or inflammatory process. The major exceptions are typical optic neuritis (although magnetic resonance imaging [MRI] scan may be appropriate to determine the prognosis for developing subsequent multiple sclerosis) or classic anterior ischemic optic neuropathy. Transient visual loss in the setting of migraine does not require neuroimaging when the historical features are characteristic and results of the neurological examination are normal. All patients with chiasmal and retrochiasmal patterns of visual loss should undergo imaging examination.

In general, MRI, with and without gadolinium, is the preferred technique for the evaluation of patients with suspected lesions of the afferent visual pathway. [d , y In addition to the usual brain studies, some special instances require further neuroimaging. For instance, when an optic nerve process is suspected, MRI of the orbits with fat

saturation and coronal views should be obtained. The chiasm is best imaged with additional thin cuts, coronal and sagittal, through the sellar area. Vascular disturbances, whether occlusive or aneurysmal, require MRI-angiography, and then in some instances, formal angiography. Computerized tomography (CT) is helpful when fractures, bony erosion, or calcification is suspected, as in meningiomas or craniopharyngiomas.

Some experimental functional neuroimaging techniques may be helpful in cases when MRI or CT evaluation is inconclusive. Using positron emission tomography (PET) or single-proton emission computed tomography (SPECT) techniques, hypoperfusion in visual association areas may be demonstrated in patients with visual agnosias, achromatopsia, and deficits in motion perception, for example. y Functional MRI can highlight areas of cortical activation by detecting small changes in local blood flow. Functional MRI technique may be more helpful for localization of normally functioning areas of brain.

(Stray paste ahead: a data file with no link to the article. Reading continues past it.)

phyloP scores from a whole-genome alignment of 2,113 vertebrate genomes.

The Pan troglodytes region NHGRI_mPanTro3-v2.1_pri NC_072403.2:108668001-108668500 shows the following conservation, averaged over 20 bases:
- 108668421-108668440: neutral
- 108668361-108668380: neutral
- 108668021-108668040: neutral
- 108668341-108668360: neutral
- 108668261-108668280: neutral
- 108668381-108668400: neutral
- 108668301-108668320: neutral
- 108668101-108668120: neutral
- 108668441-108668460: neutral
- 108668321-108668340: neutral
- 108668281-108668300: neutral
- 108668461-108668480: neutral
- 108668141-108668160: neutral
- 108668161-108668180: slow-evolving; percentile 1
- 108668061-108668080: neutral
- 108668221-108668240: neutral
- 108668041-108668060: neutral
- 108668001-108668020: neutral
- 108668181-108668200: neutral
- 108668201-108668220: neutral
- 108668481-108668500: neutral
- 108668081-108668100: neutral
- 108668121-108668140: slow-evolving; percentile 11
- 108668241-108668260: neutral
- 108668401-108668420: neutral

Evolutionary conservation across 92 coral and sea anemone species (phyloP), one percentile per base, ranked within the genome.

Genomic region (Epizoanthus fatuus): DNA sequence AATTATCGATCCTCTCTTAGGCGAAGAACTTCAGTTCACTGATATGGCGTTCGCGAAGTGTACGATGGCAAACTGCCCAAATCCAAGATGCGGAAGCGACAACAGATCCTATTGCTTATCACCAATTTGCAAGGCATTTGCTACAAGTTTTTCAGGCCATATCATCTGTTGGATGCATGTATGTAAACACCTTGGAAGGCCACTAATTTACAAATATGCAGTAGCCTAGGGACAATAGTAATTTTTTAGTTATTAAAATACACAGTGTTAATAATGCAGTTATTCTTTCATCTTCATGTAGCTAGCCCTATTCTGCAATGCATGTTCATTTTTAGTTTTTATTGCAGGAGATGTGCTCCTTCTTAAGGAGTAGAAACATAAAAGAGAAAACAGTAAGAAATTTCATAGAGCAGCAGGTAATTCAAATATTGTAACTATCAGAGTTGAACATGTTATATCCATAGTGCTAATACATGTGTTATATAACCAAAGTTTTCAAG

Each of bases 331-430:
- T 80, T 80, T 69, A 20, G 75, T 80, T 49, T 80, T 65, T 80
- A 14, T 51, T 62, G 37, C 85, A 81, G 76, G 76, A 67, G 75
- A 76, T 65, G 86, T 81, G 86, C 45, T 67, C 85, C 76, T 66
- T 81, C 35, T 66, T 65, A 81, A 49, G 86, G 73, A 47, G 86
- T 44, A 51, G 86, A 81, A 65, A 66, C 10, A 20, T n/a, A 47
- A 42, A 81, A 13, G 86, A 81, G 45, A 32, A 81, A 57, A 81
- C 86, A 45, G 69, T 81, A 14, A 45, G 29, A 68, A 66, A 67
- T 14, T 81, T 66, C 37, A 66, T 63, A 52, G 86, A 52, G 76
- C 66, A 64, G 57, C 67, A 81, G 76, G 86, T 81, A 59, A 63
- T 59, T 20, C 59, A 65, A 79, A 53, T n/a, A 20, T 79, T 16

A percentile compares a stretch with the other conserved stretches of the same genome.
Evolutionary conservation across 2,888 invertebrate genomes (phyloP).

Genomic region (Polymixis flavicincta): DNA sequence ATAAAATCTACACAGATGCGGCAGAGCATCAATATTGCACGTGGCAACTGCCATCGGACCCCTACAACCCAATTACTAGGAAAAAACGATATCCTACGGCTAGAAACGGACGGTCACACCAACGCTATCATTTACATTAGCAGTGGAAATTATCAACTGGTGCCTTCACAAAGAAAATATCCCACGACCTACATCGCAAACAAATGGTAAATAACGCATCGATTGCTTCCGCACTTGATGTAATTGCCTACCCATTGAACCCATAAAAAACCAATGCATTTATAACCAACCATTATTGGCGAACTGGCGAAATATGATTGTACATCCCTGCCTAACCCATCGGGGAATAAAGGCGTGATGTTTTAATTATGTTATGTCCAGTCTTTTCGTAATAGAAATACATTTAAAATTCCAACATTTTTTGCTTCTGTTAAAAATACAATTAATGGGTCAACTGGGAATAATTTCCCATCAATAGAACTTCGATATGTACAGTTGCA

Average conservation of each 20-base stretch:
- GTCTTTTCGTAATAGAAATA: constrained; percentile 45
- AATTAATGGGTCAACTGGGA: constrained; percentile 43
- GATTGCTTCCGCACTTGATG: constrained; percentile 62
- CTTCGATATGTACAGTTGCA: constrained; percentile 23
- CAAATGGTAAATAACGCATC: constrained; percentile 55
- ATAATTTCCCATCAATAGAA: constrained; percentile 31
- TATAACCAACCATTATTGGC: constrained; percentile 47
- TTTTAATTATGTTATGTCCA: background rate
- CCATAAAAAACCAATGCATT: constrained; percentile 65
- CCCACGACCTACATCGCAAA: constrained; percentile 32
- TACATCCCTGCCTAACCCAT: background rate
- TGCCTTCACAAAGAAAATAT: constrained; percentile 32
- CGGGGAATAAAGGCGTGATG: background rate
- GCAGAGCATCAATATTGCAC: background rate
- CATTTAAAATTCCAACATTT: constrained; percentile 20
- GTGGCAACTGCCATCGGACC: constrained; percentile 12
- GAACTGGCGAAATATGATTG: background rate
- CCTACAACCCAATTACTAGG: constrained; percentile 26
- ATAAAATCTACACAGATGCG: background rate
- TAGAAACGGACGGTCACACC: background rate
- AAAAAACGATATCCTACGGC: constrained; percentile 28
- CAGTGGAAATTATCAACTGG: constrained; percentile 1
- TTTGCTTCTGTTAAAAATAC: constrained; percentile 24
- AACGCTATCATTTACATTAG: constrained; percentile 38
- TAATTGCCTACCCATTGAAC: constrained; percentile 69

Amaurosis fugax, central retinal artery occlusion, and ischemia in the middle and anterior cerebral artery distributions necessitate Doppler examination or MRI-angiography of the carotids. Echocardiography should be performed when a cardiac embolus or patent foramen ovale is suspected.

Electrophysiology. Other diagnostic tests used in combination with the clinical examination include electrophysiologic testing such as an electroretinogram (ERG) or visual evoked potential (VEP). ERGs measure rod and cone photoreceptor function and help to distinguish the retinal degenerations and dystrophies. VEPs measure the cortical activity in response to flashes of light or checkerboard stimuli and if abnormal suggest a lesion of the afferent visual pathway. VEPs, when the result is normal, are particularly helpful in excluding organic lesions when functional visual loss is suspected. In addition, they can detect clinically silent lesions in the afferent visual pathway of patients with multiple sclerosis. VEPs should never take the place of the clinical examination and field testing, however, in the diagnosis or follow-up of patients with optic neuropathies or chiasmal disturbances. When cardiac source emboli are suspected, arrhythmias should be excluded by telemetry or Holter monitoring.